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Review: The Undomestic Goddess

I picked up this Sophie Kinsella novel at one of those mall book sale fundraisers.

You know the ones: donated books weigh down several folding tables, often so many books that just the spines are visible for browsing. The cash register is presided over by two or more elderly women or men, and proceeds go to the charity advertised on the paper signs that are hang off the edge of the table by two pieces of tape.

I chose this particular book mostly because of its bright yellow jacket and blue lettering in a fun font. Then, reading the summary, I was intrigued and decided to give it a try.

Samantha Sweeting is young, high-powered lawyer who has spent years building her reputation and career. Then, on the brink of an important promotion, she makes an irreparable mistake. Dazed, she finds herself out of the city and accidentally applying for a job as a housekeeper – although she has absolutely no cooking or cleaning skills. She works hard to learn, though, and surprises herself in more ways than one as she also learns how to relax and have fun.

This was a light, fun read. If I wasn’t working I suspect it would have taken me just a day (maybe two) to get through. The story was enjoyable, the characters lively, and Samantha’s worldview very entertaining:

“I can’t bring myself to meet his eye. I feel I could be losing my grip on sanity here. I”m standing in a kitchen in the middle of nowhere. In a blue nylon uniform. Masquerading as a housekeeper who can magically make sandwiches out of thin air.”

Despite accepting a job with a long list of duties she cannot perform, Samantha is resourceful. She trained as a lawyer, after all. Kinsella gives a great picture of a woman with grit, who finds herself in a ridiculous situation and still doesn’t give up.

Books like this make me want to write.


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Lightening review: My Side of the Mountain

It’s always a pleasure to revisit an old favourite, and this is exactly what I did when I reread My Side of the Mountain by Jean George. It was one of my favourites as a kid; I read it many times, so it was nice to go back.

The story follows Sam, young teen from New York City, who has decided he will run away from home and live off the land. He makes his way to his great-grandfather’s land in the Catskill Mountains, determined to survive free of dependence on electricity and machines. Throughout the book he comes a long way from the first night – when he can’t get a fire started and is convinced he will freeze and starve – to making a home for himself, finding a plethora of food sources, and even making new clothes.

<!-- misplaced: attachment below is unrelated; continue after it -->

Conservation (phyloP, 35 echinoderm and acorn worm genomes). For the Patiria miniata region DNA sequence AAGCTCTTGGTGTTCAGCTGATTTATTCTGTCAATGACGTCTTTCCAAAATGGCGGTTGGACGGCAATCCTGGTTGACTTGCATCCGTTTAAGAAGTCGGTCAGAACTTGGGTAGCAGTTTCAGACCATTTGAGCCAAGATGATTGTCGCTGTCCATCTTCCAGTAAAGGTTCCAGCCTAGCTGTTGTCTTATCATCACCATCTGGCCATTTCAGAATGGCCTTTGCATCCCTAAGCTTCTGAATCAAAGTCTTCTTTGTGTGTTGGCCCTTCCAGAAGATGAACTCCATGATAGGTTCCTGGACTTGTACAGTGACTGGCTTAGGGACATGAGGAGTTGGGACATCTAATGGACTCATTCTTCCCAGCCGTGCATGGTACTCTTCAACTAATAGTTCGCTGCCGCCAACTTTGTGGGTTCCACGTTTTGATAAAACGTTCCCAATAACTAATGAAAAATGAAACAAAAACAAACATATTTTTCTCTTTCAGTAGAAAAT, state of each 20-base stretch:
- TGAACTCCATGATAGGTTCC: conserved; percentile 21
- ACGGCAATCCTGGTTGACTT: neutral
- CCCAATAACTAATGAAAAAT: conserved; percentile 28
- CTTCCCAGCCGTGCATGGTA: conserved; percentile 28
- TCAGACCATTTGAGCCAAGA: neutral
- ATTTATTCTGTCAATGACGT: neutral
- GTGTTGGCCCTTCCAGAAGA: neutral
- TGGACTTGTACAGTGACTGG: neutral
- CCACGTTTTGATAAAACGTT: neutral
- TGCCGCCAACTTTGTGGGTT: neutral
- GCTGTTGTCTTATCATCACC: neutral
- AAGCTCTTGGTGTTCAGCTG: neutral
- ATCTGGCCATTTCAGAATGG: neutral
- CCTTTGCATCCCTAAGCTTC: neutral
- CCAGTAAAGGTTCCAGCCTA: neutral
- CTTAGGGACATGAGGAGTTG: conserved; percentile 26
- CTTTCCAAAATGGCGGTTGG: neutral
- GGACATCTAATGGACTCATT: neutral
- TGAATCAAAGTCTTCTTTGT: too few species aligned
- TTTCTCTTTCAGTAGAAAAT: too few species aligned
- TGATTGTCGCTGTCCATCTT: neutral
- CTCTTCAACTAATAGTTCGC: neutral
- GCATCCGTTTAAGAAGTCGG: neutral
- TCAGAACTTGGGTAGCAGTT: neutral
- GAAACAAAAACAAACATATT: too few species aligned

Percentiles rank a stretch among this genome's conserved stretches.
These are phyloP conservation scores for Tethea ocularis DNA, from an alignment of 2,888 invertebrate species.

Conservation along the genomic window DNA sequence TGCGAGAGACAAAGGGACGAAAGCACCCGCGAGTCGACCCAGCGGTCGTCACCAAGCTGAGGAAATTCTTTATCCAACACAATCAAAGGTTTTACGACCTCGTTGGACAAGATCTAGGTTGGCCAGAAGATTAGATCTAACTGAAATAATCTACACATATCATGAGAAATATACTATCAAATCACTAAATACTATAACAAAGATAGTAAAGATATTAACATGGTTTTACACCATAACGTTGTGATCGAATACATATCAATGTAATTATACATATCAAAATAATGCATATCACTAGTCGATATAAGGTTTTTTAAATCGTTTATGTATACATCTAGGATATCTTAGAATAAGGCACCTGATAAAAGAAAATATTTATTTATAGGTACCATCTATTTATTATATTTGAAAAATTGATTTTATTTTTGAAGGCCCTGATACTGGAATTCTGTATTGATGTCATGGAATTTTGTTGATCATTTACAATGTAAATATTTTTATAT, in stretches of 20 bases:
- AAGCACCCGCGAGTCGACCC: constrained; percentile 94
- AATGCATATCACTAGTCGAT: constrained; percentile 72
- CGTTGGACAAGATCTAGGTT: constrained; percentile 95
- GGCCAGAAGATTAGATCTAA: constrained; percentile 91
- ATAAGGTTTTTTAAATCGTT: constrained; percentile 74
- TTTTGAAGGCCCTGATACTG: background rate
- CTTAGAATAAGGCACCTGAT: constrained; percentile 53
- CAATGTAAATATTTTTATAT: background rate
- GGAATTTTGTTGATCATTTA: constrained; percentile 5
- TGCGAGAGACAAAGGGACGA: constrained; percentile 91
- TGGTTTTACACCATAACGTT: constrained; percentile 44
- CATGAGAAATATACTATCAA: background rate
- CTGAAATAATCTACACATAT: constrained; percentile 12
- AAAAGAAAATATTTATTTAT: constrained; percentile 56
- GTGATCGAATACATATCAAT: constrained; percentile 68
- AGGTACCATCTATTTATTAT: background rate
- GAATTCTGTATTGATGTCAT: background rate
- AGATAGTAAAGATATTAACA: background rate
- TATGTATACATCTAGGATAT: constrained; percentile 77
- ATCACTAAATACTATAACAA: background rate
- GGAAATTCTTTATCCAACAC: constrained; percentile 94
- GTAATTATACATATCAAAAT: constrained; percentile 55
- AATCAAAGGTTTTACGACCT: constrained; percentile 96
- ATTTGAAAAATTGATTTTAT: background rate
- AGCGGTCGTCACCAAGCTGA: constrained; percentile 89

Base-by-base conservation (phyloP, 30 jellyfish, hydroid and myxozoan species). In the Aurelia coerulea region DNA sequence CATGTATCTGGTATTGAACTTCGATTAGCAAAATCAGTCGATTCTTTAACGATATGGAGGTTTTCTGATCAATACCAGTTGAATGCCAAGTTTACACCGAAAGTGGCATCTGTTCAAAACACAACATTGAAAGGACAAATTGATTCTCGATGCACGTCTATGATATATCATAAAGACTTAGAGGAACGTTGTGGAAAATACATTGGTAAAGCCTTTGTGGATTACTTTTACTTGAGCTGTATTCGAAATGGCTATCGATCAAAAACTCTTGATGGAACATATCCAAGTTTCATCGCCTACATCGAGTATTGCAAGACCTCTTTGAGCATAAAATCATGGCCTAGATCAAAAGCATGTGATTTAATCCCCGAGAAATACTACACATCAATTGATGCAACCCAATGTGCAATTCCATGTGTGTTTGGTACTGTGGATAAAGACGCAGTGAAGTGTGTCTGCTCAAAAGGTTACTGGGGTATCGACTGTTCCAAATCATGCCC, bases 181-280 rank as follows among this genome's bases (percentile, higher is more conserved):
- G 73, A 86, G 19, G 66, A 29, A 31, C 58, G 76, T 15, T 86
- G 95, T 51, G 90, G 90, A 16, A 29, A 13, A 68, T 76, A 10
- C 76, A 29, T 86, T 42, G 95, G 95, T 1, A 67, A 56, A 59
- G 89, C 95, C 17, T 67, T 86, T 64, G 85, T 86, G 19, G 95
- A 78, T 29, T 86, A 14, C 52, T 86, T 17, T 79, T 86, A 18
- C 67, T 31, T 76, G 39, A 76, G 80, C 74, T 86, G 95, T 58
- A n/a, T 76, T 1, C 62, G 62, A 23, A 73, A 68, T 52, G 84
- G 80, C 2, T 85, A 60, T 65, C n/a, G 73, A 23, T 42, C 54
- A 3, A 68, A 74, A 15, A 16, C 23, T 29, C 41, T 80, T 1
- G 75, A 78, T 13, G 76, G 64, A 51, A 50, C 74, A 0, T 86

My Side of the Mountain is an interesting examination of survival and solitude. It was a fairly short read (I finished it in less than a day) but it’s well-crafted, interesting, and different from what I’ve been reading lately. Still holds up, all these years after publication (1959). Recommended for all from children to adults.

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Lightening review: P.S. I Love You

When I picked up P.S. I Love You from the TV stand in the bedroom where I was staying, I didn’t know it was set in Ireland. It was kind of cool, though, to read a book in the same country where it happens.

The book, published in 2014, is a sweetly sad story of a young widow, Holly, as she learns to cope with being alone after her husband’s death. But months after he’s gone, still drowning in grief, she receives a package from him. It contains a letter for her to open each month, and as she works through them she begins to grow, to change, and most importantly to heal. He seems to have known exactly what she would need each month, and issues challenges for her.

It’s a unique premise, which was obviously romantic enough to capture people’s hearts and garner a film contract (I still haven’t seen the movie). And it’s an easy read – almost too easy.

On the down side, first-time novelist Cecelia Ahern‘s writing is what one should expect from a first-time novelist. The writing is overly descriptive, especially the characters. They are explained rather than shown, which is frustrating. The characters want to have life, they want to jump off the page, but instead they are described and told. The author is telling the story rather than opening the pages and inviting us into her world. And this is forgivable because the story is an easy one; the story is likeable. But an adult reader can’t help but want something more. I would be interested in reading Ahern’s later novels to learn how her writing style has changed.

Like I said, an easy read. One I don’t regret. But this one also won’t be on my list of most memorable books or novels I have to get back to again sometime. When I eventually watch the movie, I’ll let you know how that is!